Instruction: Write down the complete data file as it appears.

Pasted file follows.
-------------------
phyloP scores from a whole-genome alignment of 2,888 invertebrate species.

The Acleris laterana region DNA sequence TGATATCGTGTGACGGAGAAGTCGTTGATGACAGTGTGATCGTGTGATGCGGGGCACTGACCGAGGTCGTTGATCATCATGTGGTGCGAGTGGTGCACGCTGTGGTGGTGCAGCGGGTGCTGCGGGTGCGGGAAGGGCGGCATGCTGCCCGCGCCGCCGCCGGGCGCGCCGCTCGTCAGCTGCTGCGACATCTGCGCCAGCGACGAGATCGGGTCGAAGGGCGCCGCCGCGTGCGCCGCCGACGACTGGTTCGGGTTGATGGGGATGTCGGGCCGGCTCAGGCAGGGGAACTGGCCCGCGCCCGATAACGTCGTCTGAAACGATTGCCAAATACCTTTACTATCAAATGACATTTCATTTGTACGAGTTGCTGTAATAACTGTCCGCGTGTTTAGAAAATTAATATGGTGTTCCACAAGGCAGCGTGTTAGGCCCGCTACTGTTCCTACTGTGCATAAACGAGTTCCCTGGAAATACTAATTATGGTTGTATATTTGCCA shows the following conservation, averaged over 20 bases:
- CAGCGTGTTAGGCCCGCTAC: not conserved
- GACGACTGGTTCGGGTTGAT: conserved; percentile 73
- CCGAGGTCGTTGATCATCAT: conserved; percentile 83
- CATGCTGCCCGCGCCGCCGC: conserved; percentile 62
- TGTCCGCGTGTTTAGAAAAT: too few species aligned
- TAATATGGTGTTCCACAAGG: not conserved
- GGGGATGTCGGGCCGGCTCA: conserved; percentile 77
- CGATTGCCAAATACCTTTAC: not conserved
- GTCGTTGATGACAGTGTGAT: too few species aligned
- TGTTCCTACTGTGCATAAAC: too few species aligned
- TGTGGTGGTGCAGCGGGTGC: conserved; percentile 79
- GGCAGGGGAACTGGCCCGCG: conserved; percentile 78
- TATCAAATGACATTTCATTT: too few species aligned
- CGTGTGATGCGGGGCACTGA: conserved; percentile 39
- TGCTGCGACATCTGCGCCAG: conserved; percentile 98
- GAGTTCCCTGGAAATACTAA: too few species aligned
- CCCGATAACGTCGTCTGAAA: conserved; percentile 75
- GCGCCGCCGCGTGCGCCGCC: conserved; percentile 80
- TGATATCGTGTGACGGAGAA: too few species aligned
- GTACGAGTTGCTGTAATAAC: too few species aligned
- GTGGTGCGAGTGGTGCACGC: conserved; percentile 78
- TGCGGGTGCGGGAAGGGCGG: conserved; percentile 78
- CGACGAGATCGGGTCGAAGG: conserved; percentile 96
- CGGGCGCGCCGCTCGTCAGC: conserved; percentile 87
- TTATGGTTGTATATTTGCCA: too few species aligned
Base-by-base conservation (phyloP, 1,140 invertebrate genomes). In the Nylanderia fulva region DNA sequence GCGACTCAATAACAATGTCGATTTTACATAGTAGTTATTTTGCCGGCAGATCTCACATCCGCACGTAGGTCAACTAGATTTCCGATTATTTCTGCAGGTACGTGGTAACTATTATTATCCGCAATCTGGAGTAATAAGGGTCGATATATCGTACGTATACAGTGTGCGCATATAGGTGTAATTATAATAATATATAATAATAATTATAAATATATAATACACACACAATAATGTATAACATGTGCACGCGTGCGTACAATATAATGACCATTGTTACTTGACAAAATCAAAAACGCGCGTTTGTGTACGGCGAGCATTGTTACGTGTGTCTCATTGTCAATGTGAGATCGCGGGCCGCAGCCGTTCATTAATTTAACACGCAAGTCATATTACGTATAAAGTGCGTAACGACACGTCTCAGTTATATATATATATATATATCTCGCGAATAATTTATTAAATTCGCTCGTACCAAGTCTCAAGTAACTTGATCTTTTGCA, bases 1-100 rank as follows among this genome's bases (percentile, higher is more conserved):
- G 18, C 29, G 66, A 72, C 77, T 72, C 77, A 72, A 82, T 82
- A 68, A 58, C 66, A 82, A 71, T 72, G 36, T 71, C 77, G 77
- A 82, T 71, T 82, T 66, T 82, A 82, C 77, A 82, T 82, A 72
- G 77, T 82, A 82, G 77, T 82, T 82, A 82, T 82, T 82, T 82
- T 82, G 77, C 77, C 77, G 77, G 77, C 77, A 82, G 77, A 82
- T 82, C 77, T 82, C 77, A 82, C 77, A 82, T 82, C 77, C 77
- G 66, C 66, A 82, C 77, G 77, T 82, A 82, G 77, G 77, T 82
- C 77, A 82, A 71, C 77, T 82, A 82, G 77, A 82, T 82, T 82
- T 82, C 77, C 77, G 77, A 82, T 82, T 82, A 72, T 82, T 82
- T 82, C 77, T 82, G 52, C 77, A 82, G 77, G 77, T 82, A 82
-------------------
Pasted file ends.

phyloP scores from a whole-genome alignment of 2,888 invertebrate species.

The Acleris laterana region DNA sequence TGATATCGTGTGACGGAGAAGTCGTTGATGACAGTGTGATCGTGTGATGCGGGGCACTGACCGAGGTCGTTGATCATCATGTGGTGCGAGTGGTGCACGCTGTGGTGGTGCAGCGGGTGCTGCGGGTGCGGGAAGGGCGGCATGCTGCCCGCGCCGCCGCCGGGCGCGCCGCTCGTCAGCTGCTGCGACATCTGCGCCAGCGACGAGATCGGGTCGAAGGGCGCCGCCGCGTGCGCCGCCGACGACTGGTTCGGGTTGATGGGGATGTCGGGCCGGCTCAGGCAGGGGAACTGGCCCGCGCCCGATAACGTCGTCTGAAACGATTGCCAAATACCTTTACTATCAAATGACATTTCATTTGTACGAGTTGCTGTAATAACTGTCCGCGTGTTTAGAAAATTAATATGGTGTTCCACAAGGCAGCGTGTTAGGCCCGCTACTGTTCCTACTGTGCATAAACGAGTTCCCTGGAAATACTAATTATGGTTGTATATTTGCCA shows the following conservation, averaged over 20 bases:
- CAGCGTGTTAGGCCCGCTAC: not conserved
- GACGACTGGTTCGGGTTGAT: conserved; percentile 73
- CCGAGGTCGTTGATCATCAT: conserved; percentile 83
- CATGCTGCCCGCGCCGCCGC: conserved; percentile 62
- TGTCCGCGTGTTTAGAAAAT: too few species aligned
- TAATATGGTGTTCCACAAGG: not conserved
- GGGGATGTCGGGCCGGCTCA: conserved; percentile 77
- CGATTGCCAAATACCTTTAC: not conserved
- GTCGTTGATGACAGTGTGAT: too few species aligned
- TGTTCCTACTGTGCATAAAC: too few species aligned
- TGTGGTGGTGCAGCGGGTGC: conserved; percentile 79
- GGCAGGGGAACTGGCCCGCG: conserved; percentile 78
- TATCAAATGACATTTCATTT: too few species aligned
- CGTGTGATGCGGGGCACTGA: conserved; percentile 39
- TGCTGCGACATCTGCGCCAG: conserved; percentile 98
- GAGTTCCCTGGAAATACTAA: too few species aligned
- CCCGATAACGTCGTCTGAAA: conserved; percentile 75
- GCGCCGCCGCGTGCGCCGCC: conserved; percentile 80
- TGATATCGTGTGACGGAGAA: too few species aligned
- GTACGAGTTGCTGTAATAAC: too few species aligned
- GTGGTGCGAGTGGTGCACGC: conserved; percentile 78
- TGCGGGTGCGGGAAGGGCGG: conserved; percentile 78
- CGACGAGATCGGGTCGAAGG: conserved; percentile 96
- CGGGCGCGCCGCTCGTCAGC: conserved; percentile 87
- TTATGGTTGTATATTTGCCA: too few species aligned
Base-by-base conservation (phyloP, 1,140 invertebrate genomes). In the Nylanderia fulva region DNA sequence GCGACTCAATAACAATGTCGATTTTACATAGTAGTTATTTTGCCGGCAGATCTCACATCCGCACGTAGGTCAACTAGATTTCCGATTATTTCTGCAGGTACGTGGTAACTATTATTATCCGCAATCTGGAGTAATAAGGGTCGATATATCGTACGTATACAGTGTGCGCATATAGGTGTAATTATAATAATATATAATAATAATTATAAATATATAATACACACACAATAATGTATAACATGTGCACGCGTGCGTACAATATAATGACCATTGTTACTTGACAAAATCAAAAACGCGCGTTTGTGTACGGCGAGCATTGTTACGTGTGTCTCATTGTCAATGTGAGATCGCGGGCCGCAGCCGTTCATTAATTTAACACGCAAGTCATATTACGTATAAAGTGCGTAACGACACGTCTCAGTTATATATATATATATATATCTCGCGAATAATTTATTAAATTCGCTCGTACCAAGTCTCAAGTAACTTGATCTTTTGCA, bases 1-100 rank as follows among this genome's bases (percentile, higher is more conserved):
- G 18, C 29, G 66, A 72, C 77, T 72, C 77, A 72, A 82, T 82
- A 68, A 58, C 66, A 82, A 71, T 72, G 36, T 71, C 77, G 77
- A 82, T 71, T 82, T 66, T 82, A 82, C 77, A 82, T 82, A 72
- G 77, T 82, A 82, G 77, T 82, T 82, A 82, T 82, T 82, T 82
- T 82, G 77, C 77, C 77, G 77, G 77, C 77, A 82, G 77, A 82
- T 82, C 77, T 82, C 77, A 82, C 77, A 82, T 82, C 77, C 77
- G 66, C 66, A 82, C 77, G 77, T 82, A 82, G 77, G 77, T 82
- C 77, A 82, A 71, C 77, T 82, A 82, G 77, A 82, T 82, T 82
- T 82, C 77, C 77, G 77, A 82, T 82, T 82, A 72, T 82, T 82
- T 82, C 77, T 82, G 52, C 77, A 82, G 77, G 77, T 82, A 82